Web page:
Cigna's Craig Shumard: One Man's Security MissionCigna's Craig Shumard: One Man's Security Mission
This security chief has his hands full locking down all the personal data that flows through a big benefits provider's operations. We spend a day with him finding out just how he does it.
May 11, 2007
LONG DAY'S END
The day is in the homestretch. Shumard meets again with Shepard and Marc Brown, Cigna's manager of IT operations. They review 26 security-related IT projects, including backup tape encryption, software for cleaning up temporary files, and e-mail encryption services.
Shumard inquires whether a vendor--unnamed at his behest--has included anti-spyware in the latest version of its software. Neither Brown nor Shepard knows. "Have you made sure they know we're not happy with them?" Shumard asks. "The riot act was read," Shepard responds.
Then, as promised, Shumard asks Brown to follow up on Lee's spam concern by creating a list of who's receiving the most spam in the company. "We have people who sign up for stuff but don't check off that they don't want to be contacted by that vendor for other products, so we wind up having to change their e-mail addresses," Shumard says. His BlackBerry buzzes several times, but he doesn't even glance at it. Brown has his full attention until the meeting breaks shortly before 4:30.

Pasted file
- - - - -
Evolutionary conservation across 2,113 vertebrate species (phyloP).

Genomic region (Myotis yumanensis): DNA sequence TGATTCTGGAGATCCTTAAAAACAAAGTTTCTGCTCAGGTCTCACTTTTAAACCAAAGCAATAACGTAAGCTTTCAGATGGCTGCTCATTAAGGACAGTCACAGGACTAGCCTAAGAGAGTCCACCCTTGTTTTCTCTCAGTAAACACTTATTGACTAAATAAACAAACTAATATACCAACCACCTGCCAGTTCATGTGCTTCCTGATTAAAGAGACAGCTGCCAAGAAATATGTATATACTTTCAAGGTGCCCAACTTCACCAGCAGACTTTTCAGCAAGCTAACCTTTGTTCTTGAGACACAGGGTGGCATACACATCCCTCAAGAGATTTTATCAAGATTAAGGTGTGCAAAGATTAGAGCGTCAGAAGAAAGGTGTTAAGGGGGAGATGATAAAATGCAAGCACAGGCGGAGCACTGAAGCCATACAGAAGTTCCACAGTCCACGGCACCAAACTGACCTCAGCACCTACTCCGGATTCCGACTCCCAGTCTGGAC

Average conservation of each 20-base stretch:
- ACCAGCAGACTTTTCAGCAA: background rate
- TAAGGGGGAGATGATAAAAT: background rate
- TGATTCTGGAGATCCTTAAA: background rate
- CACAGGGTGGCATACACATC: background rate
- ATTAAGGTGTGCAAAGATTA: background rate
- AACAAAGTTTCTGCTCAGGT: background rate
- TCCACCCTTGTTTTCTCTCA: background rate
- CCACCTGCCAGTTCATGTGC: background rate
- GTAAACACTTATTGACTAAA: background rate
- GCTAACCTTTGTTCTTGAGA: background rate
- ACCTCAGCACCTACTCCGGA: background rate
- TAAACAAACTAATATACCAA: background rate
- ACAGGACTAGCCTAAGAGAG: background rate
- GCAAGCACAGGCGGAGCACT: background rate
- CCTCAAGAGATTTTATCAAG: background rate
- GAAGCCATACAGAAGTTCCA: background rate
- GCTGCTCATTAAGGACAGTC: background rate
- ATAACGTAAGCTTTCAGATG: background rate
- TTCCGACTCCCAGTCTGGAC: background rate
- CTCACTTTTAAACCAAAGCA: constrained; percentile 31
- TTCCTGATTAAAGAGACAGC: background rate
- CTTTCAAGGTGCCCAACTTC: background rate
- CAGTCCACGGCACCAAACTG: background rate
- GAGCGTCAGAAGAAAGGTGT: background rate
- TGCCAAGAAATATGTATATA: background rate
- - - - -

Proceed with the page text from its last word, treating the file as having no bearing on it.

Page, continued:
It's back upstairs to his office for a couple of hours of answering e-mail and voice mail before heading to the Marriott at Hartford's Bradley International Airport for the night. At his desk, Shumard acknowledges that all of his work and planning would go for naught without the full cooperation of Cigna's employees.
"We're only as strong as our weakest link," he says, "and the weakest link is the person who doesn't know what they're doing." That person might carelessly toss a document with a customer's name and other personal data on it, rather than shred it, or send an unencrypted e-mail containing someone's personal information to a colleague or business partner. Stopping this sort of carelessness, along with malicious insiders and hackers, is what the endless meetings, countless discussions, and the persistent attention to every detail are all about.
Continue to the image gallery:
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